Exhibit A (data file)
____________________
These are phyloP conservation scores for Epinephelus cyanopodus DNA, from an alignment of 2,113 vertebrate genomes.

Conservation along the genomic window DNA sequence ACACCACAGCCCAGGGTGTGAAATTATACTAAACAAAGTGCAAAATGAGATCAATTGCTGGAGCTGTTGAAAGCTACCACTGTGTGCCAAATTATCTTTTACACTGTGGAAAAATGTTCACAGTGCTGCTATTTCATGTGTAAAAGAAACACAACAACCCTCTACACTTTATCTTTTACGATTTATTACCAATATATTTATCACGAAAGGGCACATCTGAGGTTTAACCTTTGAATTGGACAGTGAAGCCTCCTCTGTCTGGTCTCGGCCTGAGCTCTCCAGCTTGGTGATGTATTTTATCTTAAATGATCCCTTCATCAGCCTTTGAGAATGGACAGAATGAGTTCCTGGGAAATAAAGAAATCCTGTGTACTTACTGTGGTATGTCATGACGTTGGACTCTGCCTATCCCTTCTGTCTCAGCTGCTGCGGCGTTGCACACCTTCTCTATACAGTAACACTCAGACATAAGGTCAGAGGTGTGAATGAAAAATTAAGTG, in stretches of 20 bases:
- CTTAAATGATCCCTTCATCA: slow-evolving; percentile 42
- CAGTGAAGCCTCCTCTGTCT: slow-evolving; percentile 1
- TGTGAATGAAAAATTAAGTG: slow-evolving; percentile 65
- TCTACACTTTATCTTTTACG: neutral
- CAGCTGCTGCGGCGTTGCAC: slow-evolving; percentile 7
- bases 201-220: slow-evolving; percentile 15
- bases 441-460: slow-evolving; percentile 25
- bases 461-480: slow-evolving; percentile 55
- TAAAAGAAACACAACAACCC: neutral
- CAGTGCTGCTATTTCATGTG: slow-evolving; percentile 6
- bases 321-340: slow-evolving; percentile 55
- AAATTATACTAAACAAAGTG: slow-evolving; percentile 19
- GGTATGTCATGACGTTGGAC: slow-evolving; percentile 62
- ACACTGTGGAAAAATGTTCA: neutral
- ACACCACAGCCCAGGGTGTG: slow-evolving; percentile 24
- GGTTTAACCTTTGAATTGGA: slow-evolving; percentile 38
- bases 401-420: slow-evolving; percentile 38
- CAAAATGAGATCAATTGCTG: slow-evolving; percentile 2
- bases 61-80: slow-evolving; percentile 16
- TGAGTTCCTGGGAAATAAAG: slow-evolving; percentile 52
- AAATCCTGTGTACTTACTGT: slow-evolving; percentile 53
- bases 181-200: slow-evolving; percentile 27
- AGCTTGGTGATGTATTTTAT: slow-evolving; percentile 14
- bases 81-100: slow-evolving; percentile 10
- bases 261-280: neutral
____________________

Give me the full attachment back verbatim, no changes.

These are phyloP conservation scores for Epinephelus cyanopodus DNA, from an alignment of 2,113 vertebrate genomes.

Conservation along the genomic window DNA sequence ACACCACAGCCCAGGGTGTGAAATTATACTAAACAAAGTGCAAAATGAGATCAATTGCTGGAGCTGTTGAAAGCTACCACTGTGTGCCAAATTATCTTTTACACTGTGGAAAAATGTTCACAGTGCTGCTATTTCATGTGTAAAAGAAACACAACAACCCTCTACACTTTATCTTTTACGATTTATTACCAATATATTTATCACGAAAGGGCACATCTGAGGTTTAACCTTTGAATTGGACAGTGAAGCCTCCTCTGTCTGGTCTCGGCCTGAGCTCTCCAGCTTGGTGATGTATTTTATCTTAAATGATCCCTTCATCAGCCTTTGAGAATGGACAGAATGAGTTCCTGGGAAATAAAGAAATCCTGTGTACTTACTGTGGTATGTCATGACGTTGGACTCTGCCTATCCCTTCTGTCTCAGCTGCTGCGGCGTTGCACACCTTCTCTATACAGTAACACTCAGACATAAGGTCAGAGGTGTGAATGAAAAATTAAGTG, in stretches of 20 bases:
- CTTAAATGATCCCTTCATCA: slow-evolving; percentile 42
- CAGTGAAGCCTCCTCTGTCT: slow-evolving; percentile 1
- TGTGAATGAAAAATTAAGTG: slow-evolving; percentile 65
- TCTACACTTTATCTTTTACG: neutral
- CAGCTGCTGCGGCGTTGCAC: slow-evolving; percentile 7
- bases 201-220: slow-evolving; percentile 15
- bases 441-460: slow-evolving; percentile 25
- bases 461-480: slow-evolving; percentile 55
- TAAAAGAAACACAACAACCC: neutral
- CAGTGCTGCTATTTCATGTG: slow-evolving; percentile 6
- bases 321-340: slow-evolving; percentile 55
- AAATTATACTAAACAAAGTG: slow-evolving; percentile 19
- GGTATGTCATGACGTTGGAC: slow-evolving; percentile 62
- ACACTGTGGAAAAATGTTCA: neutral
- ACACCACAGCCCAGGGTGTG: slow-evolving; percentile 24
- GGTTTAACCTTTGAATTGGA: slow-evolving; percentile 38
- bases 401-420: slow-evolving; percentile 38
- CAAAATGAGATCAATTGCTG: slow-evolving; percentile 2
- bases 61-80: slow-evolving; percentile 16
- TGAGTTCCTGGGAAATAAAG: slow-evolving; percentile 52
- AAATCCTGTGTACTTACTGT: slow-evolving; percentile 53
- bases 181-200: slow-evolving; percentile 27
- AGCTTGGTGATGTATTTTAT: slow-evolving; percentile 14
- bases 81-100: slow-evolving; percentile 10
- bases 261-280: neutral